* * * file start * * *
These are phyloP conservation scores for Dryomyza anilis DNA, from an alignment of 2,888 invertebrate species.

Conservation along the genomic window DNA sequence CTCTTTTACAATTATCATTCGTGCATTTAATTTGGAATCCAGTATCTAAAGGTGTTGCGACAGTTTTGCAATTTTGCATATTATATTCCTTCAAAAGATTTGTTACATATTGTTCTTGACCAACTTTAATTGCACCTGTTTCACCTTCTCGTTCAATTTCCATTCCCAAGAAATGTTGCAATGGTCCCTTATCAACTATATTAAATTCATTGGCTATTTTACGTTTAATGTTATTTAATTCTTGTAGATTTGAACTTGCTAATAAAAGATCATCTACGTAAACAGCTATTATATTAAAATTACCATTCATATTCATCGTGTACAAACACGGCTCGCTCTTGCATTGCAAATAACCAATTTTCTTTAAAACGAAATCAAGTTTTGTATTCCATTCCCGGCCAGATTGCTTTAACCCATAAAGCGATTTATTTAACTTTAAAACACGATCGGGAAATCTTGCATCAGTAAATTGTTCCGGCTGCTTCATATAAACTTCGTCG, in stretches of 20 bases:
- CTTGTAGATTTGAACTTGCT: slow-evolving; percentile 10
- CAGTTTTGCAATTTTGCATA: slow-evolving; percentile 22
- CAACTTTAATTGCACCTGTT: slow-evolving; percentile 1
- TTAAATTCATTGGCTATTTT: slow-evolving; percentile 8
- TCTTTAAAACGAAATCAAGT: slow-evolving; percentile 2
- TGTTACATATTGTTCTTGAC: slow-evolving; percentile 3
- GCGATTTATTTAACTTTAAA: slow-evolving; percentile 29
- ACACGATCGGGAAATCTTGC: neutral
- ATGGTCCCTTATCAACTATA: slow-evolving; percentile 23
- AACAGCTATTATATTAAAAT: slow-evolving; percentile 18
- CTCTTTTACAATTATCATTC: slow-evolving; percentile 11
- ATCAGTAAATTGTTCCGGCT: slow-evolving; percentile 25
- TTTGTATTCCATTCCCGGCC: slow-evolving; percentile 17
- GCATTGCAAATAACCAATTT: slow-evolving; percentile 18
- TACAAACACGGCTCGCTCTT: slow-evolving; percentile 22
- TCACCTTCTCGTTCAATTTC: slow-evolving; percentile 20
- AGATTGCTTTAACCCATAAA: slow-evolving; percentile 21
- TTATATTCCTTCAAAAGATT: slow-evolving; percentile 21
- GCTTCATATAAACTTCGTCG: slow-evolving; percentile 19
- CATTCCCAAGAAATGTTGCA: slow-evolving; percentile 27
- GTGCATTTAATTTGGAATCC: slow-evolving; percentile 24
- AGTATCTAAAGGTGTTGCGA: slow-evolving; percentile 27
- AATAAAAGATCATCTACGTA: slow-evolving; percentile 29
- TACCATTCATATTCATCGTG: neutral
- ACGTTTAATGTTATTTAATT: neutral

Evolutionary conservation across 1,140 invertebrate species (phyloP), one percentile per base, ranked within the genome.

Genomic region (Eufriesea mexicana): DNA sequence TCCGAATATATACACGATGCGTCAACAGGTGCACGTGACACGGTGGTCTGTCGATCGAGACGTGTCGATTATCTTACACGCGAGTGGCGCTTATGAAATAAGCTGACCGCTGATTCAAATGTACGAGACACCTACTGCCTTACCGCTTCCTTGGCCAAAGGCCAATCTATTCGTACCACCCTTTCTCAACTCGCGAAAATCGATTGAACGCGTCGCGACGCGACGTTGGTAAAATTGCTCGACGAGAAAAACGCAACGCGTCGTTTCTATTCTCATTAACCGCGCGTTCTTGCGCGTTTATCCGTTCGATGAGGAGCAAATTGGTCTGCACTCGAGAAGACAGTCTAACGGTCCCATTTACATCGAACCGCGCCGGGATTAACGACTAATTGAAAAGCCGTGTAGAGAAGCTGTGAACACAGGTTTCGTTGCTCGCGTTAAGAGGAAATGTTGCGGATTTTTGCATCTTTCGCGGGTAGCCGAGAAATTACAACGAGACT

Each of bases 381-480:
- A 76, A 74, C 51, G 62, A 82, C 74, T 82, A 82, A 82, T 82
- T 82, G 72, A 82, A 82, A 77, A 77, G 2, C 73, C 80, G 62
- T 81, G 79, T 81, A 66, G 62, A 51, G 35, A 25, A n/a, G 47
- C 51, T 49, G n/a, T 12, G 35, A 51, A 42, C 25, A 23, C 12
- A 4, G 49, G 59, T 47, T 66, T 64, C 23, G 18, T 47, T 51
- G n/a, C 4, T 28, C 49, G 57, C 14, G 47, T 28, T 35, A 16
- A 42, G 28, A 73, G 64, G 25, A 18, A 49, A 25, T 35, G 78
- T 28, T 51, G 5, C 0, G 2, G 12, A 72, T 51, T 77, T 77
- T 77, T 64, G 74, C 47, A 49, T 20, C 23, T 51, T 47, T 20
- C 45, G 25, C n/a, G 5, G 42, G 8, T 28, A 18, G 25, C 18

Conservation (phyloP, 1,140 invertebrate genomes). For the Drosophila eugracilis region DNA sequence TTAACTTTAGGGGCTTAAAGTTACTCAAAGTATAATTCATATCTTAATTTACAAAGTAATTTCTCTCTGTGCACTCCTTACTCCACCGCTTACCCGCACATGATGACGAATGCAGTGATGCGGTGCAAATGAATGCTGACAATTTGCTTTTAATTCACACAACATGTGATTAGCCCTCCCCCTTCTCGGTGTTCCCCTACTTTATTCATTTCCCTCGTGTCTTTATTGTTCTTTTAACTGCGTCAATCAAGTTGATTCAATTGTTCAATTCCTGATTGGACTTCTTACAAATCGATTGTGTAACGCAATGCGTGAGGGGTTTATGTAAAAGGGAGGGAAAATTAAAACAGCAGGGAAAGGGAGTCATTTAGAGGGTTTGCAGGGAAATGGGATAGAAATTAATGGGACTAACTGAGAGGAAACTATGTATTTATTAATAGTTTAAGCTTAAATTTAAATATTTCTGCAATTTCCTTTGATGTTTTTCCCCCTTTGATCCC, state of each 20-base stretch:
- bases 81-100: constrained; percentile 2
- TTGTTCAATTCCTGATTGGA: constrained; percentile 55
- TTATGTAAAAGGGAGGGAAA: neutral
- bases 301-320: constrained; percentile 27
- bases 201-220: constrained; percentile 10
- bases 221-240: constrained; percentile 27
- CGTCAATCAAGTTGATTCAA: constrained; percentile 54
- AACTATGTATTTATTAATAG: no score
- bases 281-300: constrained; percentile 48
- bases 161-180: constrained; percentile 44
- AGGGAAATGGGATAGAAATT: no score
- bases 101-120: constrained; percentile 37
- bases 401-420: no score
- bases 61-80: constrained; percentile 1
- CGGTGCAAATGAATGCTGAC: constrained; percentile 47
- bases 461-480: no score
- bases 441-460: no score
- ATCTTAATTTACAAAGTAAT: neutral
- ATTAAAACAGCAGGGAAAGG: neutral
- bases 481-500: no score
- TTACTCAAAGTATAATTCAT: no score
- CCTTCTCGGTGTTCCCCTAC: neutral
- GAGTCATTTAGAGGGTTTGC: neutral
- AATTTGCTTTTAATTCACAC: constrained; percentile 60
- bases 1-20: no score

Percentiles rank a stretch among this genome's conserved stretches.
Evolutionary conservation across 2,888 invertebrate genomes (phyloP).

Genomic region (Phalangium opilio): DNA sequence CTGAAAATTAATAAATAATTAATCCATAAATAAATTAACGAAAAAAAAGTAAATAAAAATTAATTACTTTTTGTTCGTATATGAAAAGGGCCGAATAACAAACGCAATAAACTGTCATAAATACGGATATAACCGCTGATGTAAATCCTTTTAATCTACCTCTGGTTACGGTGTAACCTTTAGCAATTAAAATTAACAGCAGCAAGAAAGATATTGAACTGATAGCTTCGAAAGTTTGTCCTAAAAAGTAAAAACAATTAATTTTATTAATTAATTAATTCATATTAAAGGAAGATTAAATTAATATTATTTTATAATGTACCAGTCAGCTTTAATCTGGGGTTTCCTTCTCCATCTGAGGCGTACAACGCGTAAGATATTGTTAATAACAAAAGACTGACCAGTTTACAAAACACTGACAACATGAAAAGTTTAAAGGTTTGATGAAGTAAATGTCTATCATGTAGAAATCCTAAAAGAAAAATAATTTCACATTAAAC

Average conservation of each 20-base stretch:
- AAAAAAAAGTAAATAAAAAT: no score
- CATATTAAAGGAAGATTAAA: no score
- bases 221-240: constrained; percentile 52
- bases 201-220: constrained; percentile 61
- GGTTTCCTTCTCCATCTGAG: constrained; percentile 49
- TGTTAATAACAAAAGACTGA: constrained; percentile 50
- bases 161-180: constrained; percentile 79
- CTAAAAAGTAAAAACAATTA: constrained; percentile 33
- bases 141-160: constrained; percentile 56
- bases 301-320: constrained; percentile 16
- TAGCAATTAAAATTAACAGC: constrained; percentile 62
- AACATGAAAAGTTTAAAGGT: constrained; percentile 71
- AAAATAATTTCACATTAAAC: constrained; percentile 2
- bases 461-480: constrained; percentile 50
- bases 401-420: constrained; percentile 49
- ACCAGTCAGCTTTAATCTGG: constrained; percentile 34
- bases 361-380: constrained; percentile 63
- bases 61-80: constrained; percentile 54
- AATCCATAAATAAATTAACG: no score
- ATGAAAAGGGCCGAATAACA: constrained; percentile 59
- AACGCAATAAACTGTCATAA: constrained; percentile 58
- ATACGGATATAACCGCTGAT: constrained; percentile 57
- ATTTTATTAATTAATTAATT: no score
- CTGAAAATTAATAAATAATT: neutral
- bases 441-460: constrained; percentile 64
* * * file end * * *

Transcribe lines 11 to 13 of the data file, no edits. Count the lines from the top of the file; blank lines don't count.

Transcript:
- ATGGTCCCTTATCAACTATA: slow-evolving; percentile 23
- AACAGCTATTATATTAAAAT: slow-evolving; percentile 18
- CTCTTTTACAATTATCATTC: slow-evolving; percentile 11